Hoppy beer without the hops? Yes, if you brew with CRISPR
When you’re talking about beer, what you’re really talking about is hops. Unfortunately for beer lovers, hops have problems—and CRISPR is helping to solve them.
Beer, at a minimum, is a combo of malt, water, yeast, and hops. Hops are the flowers of a plant called Humulus lupulus, and hops determine a beer’s aroma, flavor, and bitterness; hops also help keep beer fresher for longer and retain its foamy head.
Hops fall into two categories—those that provide aroma and those that provide bitterness, though some varieties cross the divide to include both. For many people, the more hops, the better the beer.
Hops are hardy plants that grow all over the world. In North America, most come from the Pacific Northwest, with Washington’s Yakima Valley being its main home—think of it as Napa for beer. The growth of craft beer means the global hops market is primed for expansion—analysts say the hops market globally could grow 4.5% annually between now and 2025, with that figure jumping to nearly 9% in the U.S.
Unfortunately, hops have a significant environmental footprint. Take can require a lot of water to grow and most hops crops are sprayed with insecticides and pesticides several times each growing season. Most hops grown in the Northwest are irrigated from melted snow, and climate change in recent years has resulted in dwindling Cascade snowpacks. Decreased runoff, warmer temperatures, and prolonged heatwaves and droughts are forcing many growers to switch to groundwater irrigation, and mineral-heavy groundwater can negatively affect the taste of hops. Other environmental impacts include the consumption of fertilizer and the energy needed to transport the crops from field to brewer.
CRISPR and beer production first collided several years ago. In 2018, a team of mostly California researchers described a way to create the flavor and aroma of beer without using hops. Instead, they produced strains of brewer’s yeast using CRISPR.
Mint and basil plants have enzymes that yield the flavors researchers were looking for. They put the genes for these enzymes into plasmid constructs, also including yeast promoters and the Cas9 gene. (Mint and basil? Yes. Genes from other plants reported to have linalool synthase activity, such as strawberry and olive, were not as easy to work with.)
The yeast cells were transformed with the Cas9 gene and sgRNA to target the DNA of a yeast enzyme. Plant metabolism genes from the linalool and geraniol biosynthesis pathways were then incorporated. A brewer at the University of California, Davis, later made beer from the most promising strains; in double-blind taste tests with employees from beer powerhouse Lagunitas, tasters said the CRISPR beer was hoppier than a comparable control beer, with one sampler tasting orange blossom and fruity children’s cereal without any off flavors.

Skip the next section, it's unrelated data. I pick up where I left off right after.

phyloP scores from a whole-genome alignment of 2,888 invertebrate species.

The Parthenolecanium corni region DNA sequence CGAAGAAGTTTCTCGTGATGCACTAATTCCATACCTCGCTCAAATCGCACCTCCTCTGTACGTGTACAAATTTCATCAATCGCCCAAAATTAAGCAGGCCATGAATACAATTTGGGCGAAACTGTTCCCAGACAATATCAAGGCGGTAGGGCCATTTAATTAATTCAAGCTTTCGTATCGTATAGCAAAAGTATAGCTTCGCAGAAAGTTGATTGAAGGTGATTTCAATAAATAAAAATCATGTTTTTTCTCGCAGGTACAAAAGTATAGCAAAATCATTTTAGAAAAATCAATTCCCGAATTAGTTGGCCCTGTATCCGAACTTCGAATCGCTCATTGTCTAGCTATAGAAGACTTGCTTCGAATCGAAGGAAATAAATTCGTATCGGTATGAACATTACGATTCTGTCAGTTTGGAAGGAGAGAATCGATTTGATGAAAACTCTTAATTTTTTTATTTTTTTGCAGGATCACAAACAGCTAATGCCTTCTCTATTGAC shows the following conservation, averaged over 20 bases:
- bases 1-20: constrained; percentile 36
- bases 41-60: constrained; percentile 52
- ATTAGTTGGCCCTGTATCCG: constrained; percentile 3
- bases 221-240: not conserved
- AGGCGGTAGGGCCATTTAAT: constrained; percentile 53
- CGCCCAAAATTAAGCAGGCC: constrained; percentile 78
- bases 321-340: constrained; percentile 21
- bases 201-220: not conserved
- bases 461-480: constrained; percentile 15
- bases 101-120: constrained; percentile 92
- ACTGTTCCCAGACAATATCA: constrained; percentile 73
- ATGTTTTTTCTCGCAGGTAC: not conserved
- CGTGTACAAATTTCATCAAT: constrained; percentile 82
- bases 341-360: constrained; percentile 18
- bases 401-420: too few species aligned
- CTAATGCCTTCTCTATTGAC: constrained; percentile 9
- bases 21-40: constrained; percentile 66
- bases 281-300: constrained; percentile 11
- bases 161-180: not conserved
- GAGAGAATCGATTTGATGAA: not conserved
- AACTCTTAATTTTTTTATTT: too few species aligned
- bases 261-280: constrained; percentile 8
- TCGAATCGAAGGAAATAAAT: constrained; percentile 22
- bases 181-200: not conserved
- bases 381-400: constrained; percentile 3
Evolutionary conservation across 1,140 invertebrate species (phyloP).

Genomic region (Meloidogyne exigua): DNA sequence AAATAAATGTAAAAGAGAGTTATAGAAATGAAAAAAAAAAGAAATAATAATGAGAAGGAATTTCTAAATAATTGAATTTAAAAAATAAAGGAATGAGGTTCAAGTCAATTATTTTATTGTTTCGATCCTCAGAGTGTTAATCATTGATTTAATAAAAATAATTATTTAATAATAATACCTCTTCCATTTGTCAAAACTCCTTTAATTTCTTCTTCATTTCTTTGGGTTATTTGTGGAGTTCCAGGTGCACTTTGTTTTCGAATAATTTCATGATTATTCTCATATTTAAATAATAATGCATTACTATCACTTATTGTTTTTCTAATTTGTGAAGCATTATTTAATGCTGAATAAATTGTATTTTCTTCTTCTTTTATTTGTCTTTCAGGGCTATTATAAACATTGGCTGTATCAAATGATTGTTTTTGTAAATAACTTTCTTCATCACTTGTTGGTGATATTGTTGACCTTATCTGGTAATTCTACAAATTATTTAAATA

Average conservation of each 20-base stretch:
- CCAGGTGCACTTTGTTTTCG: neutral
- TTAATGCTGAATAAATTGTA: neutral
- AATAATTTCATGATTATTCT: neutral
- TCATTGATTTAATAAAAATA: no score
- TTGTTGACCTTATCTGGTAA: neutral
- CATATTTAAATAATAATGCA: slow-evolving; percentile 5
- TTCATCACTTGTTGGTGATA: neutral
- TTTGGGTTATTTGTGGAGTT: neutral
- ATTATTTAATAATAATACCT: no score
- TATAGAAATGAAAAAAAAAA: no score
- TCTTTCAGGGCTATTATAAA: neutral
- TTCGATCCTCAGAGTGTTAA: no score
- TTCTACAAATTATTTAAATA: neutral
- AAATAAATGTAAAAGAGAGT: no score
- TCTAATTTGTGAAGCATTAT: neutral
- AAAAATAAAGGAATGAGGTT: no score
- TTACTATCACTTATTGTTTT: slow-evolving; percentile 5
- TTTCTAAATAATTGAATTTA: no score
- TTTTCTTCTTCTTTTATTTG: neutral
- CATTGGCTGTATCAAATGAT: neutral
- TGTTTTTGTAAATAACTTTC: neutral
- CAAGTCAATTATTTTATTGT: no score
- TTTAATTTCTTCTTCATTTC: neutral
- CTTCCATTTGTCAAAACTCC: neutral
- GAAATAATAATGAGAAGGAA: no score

“This was one of our very first sensory tests, so being rated as hoppier than the two beers that were actually dry-hopped at conventional hopping rates was very encouraging,” said Rachel Li, one of the authors of the paper.
Li and another paper lead author, Charles Denby, together started Berkeley Yeast, aiming to sell similar kinds of hoppy yeasts to brewers and could one day create other strains that incorporate new plant flavors. The company currently has four strains for sale.
There were several other hurdles that researchers had to overcome, reports Science Daily. The first was the need to learn how to genetically manipulate commercial brewer’s yeast, which has four sets of chromosomes.
“They found out that they needed to add the same four genes plus promoters to each set of chromosomes to obtain a stable strain of yeast; if not, as the yeast propagated they lost the added genes,” Science Daily wrote.
And they also had to find out which promoters would produce the amounts of linalool and geraniol (the other synthase used) at the right times to replicate the concentrations of hoppy beer, then scale it all up from test tubes to 40-liter kettles.
Hops aren’t the only beer ingredient being modified by CRISPR. Another researcher at the University of California, Berkeley, has used genetic engineering to tackle malting.
For malting, Peggy Lemaux discovered that adding a gene for one starch debranching enzyme from wheat to barley could decrease the malting process from three to five days to as few as one to two days. Although completed in the early 2000s, that work was never used in commercial beers.
Overall, CRISPR brewing may result in quaffable beer that has a lighter environmental impact.
“My hope,” said Denby, who was a normal homebrewer before he became a CRISPR beer marker, “is that if we can use the technology to make great beer that is produced with a more sustainable process, people will embrace that.”